The Neuroscientist Who Lost Her Mind

barbara lipska

Photo courtesy of the Rubin Museum

On a recent night at New York’s Rubin Museum of Art, neuroscientist Barbara Lipska, Ph.D., sat down with journalist Jake Halpern as part of the museum’s annual Brainwave series. The discussion gave audience members the unique opportunity to hear a lucid perspective of what it’s like to experience psychosis. The interview was also particularly intimate because, in addition to his successful career as a writer, Halpern also happens to be Lipska’s son-in-law. His questions stemmed from firsthand experiences he shared with her as she battled malignant brain tumors that caused the psychotic episodes and nearly took her life.

As director of the Human Brain Collection Core at the National Institute of Mental Health, Lipska studies schizophrenia by analyzing postmortem brain dissections and observing the behavior of rats that have a disconnection between the hippocampus and prefrontal cortex. “They’re actually not as different as we would like to think,” she said of the rats. “They’re smaller, that’s for sure, and they don’t have this convoluted frontal cortex. But they are very intelligent animals, and they know what they have to do to get a reward.”

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Mindfulness for the Developing Brain

meriah dejosephOn Thursday, March 15th, Know Science, an organization that advocates the knowledge of new science and scientific research to the public, hosted the talk “Regulating the Brain: The Science of Mindfulness” at the Zuckerman Mind Brain Behavior Institute in New York City. This was an event presented as part of Brain Awareness Week.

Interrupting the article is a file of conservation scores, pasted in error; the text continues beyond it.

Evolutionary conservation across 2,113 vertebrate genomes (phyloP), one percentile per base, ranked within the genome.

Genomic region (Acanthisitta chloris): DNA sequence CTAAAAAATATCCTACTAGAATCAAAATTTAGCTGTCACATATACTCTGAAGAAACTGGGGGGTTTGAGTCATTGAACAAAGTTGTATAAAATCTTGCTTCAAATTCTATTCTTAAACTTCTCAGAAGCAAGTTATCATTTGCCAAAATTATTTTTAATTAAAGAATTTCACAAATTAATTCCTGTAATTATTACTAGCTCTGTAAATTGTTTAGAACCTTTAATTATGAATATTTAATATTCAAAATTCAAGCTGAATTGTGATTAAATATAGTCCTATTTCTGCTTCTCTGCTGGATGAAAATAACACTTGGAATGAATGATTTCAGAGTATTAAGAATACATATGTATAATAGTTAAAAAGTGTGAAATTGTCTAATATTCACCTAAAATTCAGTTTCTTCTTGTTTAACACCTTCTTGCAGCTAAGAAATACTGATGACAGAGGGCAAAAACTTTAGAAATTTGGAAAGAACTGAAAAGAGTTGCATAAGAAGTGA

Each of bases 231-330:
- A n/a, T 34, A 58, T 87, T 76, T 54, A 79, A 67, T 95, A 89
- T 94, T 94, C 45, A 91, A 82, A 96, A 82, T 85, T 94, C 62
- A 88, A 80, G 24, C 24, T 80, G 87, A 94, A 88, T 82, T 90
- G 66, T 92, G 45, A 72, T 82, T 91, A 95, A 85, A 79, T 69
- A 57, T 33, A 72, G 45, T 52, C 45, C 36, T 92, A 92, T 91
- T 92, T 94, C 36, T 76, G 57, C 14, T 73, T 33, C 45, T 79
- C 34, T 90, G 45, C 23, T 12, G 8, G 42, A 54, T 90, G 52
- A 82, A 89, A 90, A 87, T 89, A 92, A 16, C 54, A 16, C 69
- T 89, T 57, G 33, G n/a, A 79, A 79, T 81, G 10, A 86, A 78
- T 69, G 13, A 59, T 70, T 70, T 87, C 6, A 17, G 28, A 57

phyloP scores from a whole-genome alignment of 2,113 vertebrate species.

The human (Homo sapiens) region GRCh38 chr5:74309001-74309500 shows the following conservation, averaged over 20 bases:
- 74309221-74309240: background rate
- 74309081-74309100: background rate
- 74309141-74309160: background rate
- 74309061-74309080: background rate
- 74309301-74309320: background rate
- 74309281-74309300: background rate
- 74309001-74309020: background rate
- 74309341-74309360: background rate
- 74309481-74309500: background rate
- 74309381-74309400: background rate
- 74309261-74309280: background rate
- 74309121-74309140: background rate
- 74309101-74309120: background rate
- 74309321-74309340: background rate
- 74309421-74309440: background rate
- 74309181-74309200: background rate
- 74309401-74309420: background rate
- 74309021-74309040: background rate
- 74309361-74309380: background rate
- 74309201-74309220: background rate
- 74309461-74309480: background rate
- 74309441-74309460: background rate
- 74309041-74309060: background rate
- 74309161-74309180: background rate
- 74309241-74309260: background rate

Meriah DeJoseph, the presenter for the evening, is a lab manager for the Neuroscience and Education Lab at New York University (NYU). She will be starting a PhD program in developmental psychology this fall to further investigate self-regulation and how mindfulness can affect the developing brain. Prior to NYU, she worked on a project at Teachers College, Columbia University studying brain activity of children from Girls Prep Bronx Elementary, who have a mindfulness class integrated in their curriculum.

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The Romantic Brain

Guest post by Kayt Sukel

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Image: Seimi Rurup

Leading up to Valentine’s Day, you can’t help being inundated with advertisements for cards, chocolates and jewelry–those “perfect” gifts to show that one special person how much you love them. The world has love on the brain. But what are the latest findings regarding the brain in love?

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Developing Brains at High Risk from Early Alcohol Use

Guest blog by Brenda Patoine

Underage drinking is a significant public health problem in the United States. While rates of underage drinking have declined steadily in the past decade or so, the most recent National Survey on Drug Use and Health reported that among US youth 12 to 20 years old surveyed about their alcohol use in the past 30 days, 20% reported drinking alcohol and 13% reported binge drinking. Adolescents account for approximately 11 percent of total alcohol consumption in the U.S., according to a CDC fact sheet on underage drinking.

Because the teenage brain is at a highly vulnerable stage of development, early drinking may set the stage for later alcohol abuse.  The frontal cortex doesn’t fully develop until around age 25, and emerging data suggest that this executive area of the brain is particularly susceptible to damage from alcohol use during adolescence.

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From the Archives: Paul Glimcher and Decision-Making

paulglimcher2013

Paul Glimcher at Neuroscience 2013, in San Diego. Photo: Nicky Penttila

Our latest Report on Progress is a clear and accessible review of the field of neuroeconomics. “Understanding Human Decision-Making: Neuroeconomics” is by Dana Alliance member Paul Glimcher, Ph.D. Glimcher embodies the Alliance’s commitment to sharing brain science information and discoveries with all—science-curious, science-committed, and even intrigued sports fans.

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